I spent most of yesterday working on cutting a 35-page paper down into the 15-20 minute talk I’ll be giving on Friday at a NITLE symposium on collaboration in the digital age, on a panel with Laura and Tim. Usually I find such cutting painful, but I was able to get through it fairly quickly. (That said, I am at the upper end of the time-frame, and if I were asked to whack out another two pages, I’d find it excruciating.)
Last night, I started building the slides to go along with the talk, and the irony was somewhat inescapable, as yesterday’s five years ago today post was in no small part about my skepticism at the announcement of Keynote. Did we really need “a happily Apple-y PowerPoint,” as I put it then, or should the goal really be less PowerPoint in the first place?
My answer today is yes, on both counts, in no small part because Keynote is less than PowerPoint: less bloated, less ugly, less of a pain. I’ve only really started using slides with my talks in the last year, and part of the change for me has been working through a non-sucky way to use them. My slides are simple: black text on a white background, no transitions and only the occasional very plain build. I never treat them as cue cards or, god forbid, a script; except for some quotations I want to call attention to, they never replicate long passages of what I’m saying; they aren’t endless bullet-pointed lists. And as such they’re pretty useless without the talk; they’re more for punctuation, and the occasional illustration, than they are for conveying ideas in any expository sense.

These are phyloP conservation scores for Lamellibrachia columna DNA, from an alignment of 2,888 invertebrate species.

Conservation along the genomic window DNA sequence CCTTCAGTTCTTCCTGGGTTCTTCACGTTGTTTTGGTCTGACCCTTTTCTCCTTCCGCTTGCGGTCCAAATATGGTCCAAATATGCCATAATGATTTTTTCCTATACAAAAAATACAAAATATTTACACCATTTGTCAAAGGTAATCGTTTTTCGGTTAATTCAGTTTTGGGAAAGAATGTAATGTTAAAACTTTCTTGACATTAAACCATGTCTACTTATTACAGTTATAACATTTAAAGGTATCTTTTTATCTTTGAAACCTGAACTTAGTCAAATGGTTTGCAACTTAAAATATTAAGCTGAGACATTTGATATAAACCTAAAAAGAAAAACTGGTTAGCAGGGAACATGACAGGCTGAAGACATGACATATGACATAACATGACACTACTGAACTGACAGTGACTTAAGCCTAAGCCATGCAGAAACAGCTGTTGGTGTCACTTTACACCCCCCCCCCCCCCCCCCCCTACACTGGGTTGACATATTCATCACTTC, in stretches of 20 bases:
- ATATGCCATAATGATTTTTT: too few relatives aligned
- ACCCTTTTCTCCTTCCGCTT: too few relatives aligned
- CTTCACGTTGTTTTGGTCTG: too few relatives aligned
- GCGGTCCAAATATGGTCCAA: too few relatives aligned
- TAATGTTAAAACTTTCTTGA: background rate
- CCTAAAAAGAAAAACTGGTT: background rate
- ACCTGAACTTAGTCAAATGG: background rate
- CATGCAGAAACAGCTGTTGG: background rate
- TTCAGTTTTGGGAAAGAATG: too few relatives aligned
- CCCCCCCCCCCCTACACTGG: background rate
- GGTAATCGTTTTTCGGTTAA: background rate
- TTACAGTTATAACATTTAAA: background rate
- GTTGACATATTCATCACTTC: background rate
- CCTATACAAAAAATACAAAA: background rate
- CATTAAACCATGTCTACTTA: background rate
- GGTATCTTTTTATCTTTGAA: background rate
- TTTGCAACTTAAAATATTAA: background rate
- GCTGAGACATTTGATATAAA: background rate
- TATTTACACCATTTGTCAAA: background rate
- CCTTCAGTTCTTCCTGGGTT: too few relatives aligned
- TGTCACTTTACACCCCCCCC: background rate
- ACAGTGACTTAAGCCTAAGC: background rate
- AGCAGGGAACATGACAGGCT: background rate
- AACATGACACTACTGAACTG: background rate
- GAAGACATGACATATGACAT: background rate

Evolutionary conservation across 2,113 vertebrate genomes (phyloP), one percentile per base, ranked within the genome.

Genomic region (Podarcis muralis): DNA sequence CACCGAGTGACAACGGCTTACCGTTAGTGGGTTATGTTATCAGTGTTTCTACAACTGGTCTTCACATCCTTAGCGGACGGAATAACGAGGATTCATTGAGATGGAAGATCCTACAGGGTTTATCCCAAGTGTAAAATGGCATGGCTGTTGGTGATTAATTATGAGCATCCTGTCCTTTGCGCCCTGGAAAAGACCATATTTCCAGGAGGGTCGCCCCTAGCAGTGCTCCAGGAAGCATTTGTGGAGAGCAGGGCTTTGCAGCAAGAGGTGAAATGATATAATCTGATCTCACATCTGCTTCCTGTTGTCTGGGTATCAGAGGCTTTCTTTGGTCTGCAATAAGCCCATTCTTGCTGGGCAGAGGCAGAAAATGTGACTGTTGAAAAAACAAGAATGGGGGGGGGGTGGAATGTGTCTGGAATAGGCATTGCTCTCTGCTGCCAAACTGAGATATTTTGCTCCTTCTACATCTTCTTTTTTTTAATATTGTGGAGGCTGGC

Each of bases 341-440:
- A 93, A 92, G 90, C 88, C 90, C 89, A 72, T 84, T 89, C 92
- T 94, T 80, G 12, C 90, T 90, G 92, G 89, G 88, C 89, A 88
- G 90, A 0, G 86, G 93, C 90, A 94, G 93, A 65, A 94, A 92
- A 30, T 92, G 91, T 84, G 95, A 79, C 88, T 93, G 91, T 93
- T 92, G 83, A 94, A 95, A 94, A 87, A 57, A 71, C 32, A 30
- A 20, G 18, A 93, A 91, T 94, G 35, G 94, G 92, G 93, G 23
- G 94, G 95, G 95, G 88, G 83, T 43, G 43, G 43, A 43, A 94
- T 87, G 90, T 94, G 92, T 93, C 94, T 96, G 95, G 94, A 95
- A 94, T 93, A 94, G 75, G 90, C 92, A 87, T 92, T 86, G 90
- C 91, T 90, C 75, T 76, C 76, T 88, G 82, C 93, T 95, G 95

The slides, in effect, are utterly non-necessary, which makes me wonder whether I should bother spending the time on putting them together. I tend to find, though, that they help keep the audience focused on my ideas; the words “social interaction” on the screen can drive home the point of a sentence in a way that no amount of vocal emphasis can really manage.
So five years on: yay, Keynote! But less.